Tuesday May 16 2023Prof Njuguna Ndung’u, Cabinet Secretary for National treasury and planning on October 18, 2022. PHOTO | DENNIS ONSONGO | NMGA plan to create a single Treasury account for the government is long overdue. Besides the immediate benefits of breaking down walls in public spending that have led to the State borrowing from its own funds held by other agencies in separate bank accounts, it is also an international best practice as it establishes oversight and centralised control over the government’s cash resources.A single Treasury account system, which is also supported by the International Monetary Fund, is an accounting system that eliminates the need for all agencies to have their individual bank accounts and this enables the Treasury to delink management of cash from control at a transaction level.The Committee on Privatisation has tabled the proposal in Parliament that will see all ministries, departments and agencies (MDAs) have a single Treasury account to ease the collection of surplus cash.The Treasury data shows that 451 State corporations held Sh84.5 billion in surplus cash in the year ended June 2021, offering a glimpse of the financial lift awaiting the Treasury if the proposal is adopted.This comes as the Treasury grapples with mounting debt servicing obligations that have squeezed cash for development projects and other critical services like salary payments, prompting the government to ramp up borrowing.It is, therefore, prudent for the State to seek access to all these funds that will come at zero cost whenever it has to deal with cash shortfalls. This will protect the taxpayer from avoidable interest payments.The privatisation committee notes that the plan will enhance liquidity management and reduce unnecessary short-term borrowing in the domestic market occasioned by the government’s inability to access surplus funds held in MDAs’ bank accounts.But parliament must increase its oversight on the Treasury since a single account system will give it unfettered access to these surplus billions, and unless monitored, the money may end up being misappropriated or diverted to non-critical expenditure.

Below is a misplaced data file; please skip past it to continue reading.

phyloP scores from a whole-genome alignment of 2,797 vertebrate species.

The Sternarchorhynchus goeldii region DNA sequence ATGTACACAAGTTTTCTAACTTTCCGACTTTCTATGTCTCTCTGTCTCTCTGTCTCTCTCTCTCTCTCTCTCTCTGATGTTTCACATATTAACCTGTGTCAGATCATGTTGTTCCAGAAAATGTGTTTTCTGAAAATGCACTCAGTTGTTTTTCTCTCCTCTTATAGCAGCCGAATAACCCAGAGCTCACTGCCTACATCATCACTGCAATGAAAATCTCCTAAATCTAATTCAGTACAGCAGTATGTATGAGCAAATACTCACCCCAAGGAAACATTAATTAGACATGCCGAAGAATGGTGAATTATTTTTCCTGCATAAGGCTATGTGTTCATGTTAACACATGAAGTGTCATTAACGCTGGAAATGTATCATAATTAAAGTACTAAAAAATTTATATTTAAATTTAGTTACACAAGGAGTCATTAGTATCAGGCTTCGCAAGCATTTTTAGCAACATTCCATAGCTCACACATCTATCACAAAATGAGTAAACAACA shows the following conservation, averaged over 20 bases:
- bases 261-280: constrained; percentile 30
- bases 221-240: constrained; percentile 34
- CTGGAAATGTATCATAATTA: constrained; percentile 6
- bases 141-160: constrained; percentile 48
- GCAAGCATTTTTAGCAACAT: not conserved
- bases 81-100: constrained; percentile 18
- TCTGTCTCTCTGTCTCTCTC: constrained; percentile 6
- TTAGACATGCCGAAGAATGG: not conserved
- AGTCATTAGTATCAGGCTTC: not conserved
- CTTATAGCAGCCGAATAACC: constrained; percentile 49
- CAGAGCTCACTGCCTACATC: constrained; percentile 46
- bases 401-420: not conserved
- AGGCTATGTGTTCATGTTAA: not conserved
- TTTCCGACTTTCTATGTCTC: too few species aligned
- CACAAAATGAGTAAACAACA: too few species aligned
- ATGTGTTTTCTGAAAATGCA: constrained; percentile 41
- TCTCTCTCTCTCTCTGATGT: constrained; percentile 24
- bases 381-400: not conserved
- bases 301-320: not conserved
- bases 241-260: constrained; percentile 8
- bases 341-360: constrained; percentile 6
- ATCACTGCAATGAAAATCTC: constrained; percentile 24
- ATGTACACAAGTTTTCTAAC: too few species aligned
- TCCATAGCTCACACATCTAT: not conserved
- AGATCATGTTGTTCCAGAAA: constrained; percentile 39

Source: www.businessdailyafrica.com